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13.22 Stellar Mass Loss

While all stars are undergoing regular mass loss, the amount of mass loss is related to the size of star and its stage of evolution. Our Sun, for instance, is losing roughly 7 billion tons per hour. While this may seem like a lot, the Sun has only lost about 0.01% of its total mass since its formation. More massive stars, however, experience a more rapid and violent evolution. Stars of more than a few solar masses are very hot and evolve rapidly. When their atmospheres expand, these stars leave the main sequence with more luminosity than that of most giants. They are called super giants because at a given temperature they must have a larger surface area to emit a larger amount of energy. Super giants are the largest and most luminous stars on the H-R diagram. The collapsing core generates energy that drives the outer atmosphere of the star into space, resulting in mass loss. Because massive stars evolve quickly, mass is lost only a few million or tens of millions of years after the star’s formation.


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Hertzsprung-Russell diagram showing color and size of stars. Click here for original source URL

The most massive stars return a lot of material to the space between stars. A hot supergiant emits many ultraviolet photons that can drive gas away from the star. For example, a blue supergiant might lose one solar mass of gas about every 100,000 years. The most massive stars can therefore lose a third to a half of their total material into interstellar space. Red super giants have cooler atmospheres in which the gas is not ionized and molecules can form. Tiny solid particles called dust grains can also form, taking the visible light from the star and re-radiating it as infrared emission. Massive stars can seed space with dust as well as gas.

More modest stars can also lose mass late in their lives. The gas being blown out of mass-shedding stars expands into space — it is often called a stellar wind. It may cool enough for grains of dust, such as carbon grains, to condense in it. It may collide with other nearby gas clouds at high speed, creating glowing shock waves. Often, however, it is shed in nearly spherical bubbles of gas that surround the central star. Ultraviolet light from the star excites and ionizes the gas atoms, causing them to glow. Clouds of gas in space are called nebulae, and decades ago these particular nebulae came to be called planetary nebulae because the pale glowing bubbles looked like disks of planets in small telescopes. This term is a misnomer, however, because they have nothing to do with planets. They mark the end of a low mass star’s life and are among the most beautiful celestial features, with wispy symmetry and delicate colors.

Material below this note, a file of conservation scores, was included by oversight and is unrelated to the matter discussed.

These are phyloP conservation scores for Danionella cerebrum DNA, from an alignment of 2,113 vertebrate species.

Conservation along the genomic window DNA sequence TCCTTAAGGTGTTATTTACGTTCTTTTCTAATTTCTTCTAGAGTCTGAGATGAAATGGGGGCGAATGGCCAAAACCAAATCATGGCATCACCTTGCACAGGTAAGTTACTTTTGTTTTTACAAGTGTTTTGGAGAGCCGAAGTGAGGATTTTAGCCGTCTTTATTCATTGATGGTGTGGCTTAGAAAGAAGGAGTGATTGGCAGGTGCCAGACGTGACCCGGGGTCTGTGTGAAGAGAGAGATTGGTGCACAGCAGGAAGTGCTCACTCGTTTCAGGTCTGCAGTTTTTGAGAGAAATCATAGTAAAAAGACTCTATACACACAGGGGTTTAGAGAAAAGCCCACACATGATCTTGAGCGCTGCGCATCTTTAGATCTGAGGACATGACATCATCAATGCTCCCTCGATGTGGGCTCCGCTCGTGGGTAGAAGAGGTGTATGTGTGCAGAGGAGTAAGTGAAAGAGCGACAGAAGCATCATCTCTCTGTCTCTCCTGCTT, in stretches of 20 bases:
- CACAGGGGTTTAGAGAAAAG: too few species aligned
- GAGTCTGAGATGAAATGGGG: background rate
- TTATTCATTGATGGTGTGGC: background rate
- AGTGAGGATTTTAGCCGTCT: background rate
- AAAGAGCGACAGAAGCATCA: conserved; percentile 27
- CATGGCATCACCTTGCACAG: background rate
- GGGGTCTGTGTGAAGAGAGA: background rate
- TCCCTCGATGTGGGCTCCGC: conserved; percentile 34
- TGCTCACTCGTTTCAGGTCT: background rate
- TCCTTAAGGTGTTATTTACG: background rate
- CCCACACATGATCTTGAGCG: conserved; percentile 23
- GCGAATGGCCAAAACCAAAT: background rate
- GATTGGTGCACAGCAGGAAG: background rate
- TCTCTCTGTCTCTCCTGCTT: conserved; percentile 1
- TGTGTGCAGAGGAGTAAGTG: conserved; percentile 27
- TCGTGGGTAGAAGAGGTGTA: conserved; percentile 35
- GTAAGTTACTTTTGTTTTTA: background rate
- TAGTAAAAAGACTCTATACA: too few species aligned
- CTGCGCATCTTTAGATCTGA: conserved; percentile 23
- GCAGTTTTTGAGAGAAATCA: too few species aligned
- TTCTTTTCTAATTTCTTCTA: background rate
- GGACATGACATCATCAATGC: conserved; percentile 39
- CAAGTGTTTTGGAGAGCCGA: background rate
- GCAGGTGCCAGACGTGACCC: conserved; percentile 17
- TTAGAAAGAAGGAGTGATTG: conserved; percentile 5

The glowing gas that surrounds evolved stars is not just a pretty light show. When stars eject gas into space they are participating in an ongoing cycle of life and death. Massive stars create elements up to and heavier than iron when they explode at the end of their lives. The gas ejected at high speeds by the explosion is returned to interstellar space to be incorporated into new stars. Lower mass stars return material to space much more quietly and slowly but, because they are much more numerous than massive stars, they contribute more total material than the massive stars. The glowing gas of a planetary nebula shows emission lines due to nitrogen, oxygen, carbon, neon, sulfur, chlorine, and iron. Chemically enriched interstellar material then becomes the raw material for a new generation of stars. This is what Geoffrey and Margaret Burbidge, Fred Hoyle, and William Fowler meant when they wrote: "The history of matter is hidden in the abundance distribution of the elements." Notice that this includes the carbon, nitrogen, and oxygen atoms that are essential for life. Each of the heavy atoms in your body was once a part of another star. Without the creation and cosmic recycling of elements in stars, we would not exist!

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Eta Carinae is about 100 times more massive than the Sun. Click here for original source URL.

", nitrogen, and oxygen atoms that are essential for life. Each of the heavy atoms in your body was once a part of another star. Without the creation and cosmic recycling of elements in stars," we would not exist!


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NGC 7293, The Helix Nebula. Click here for original source URL.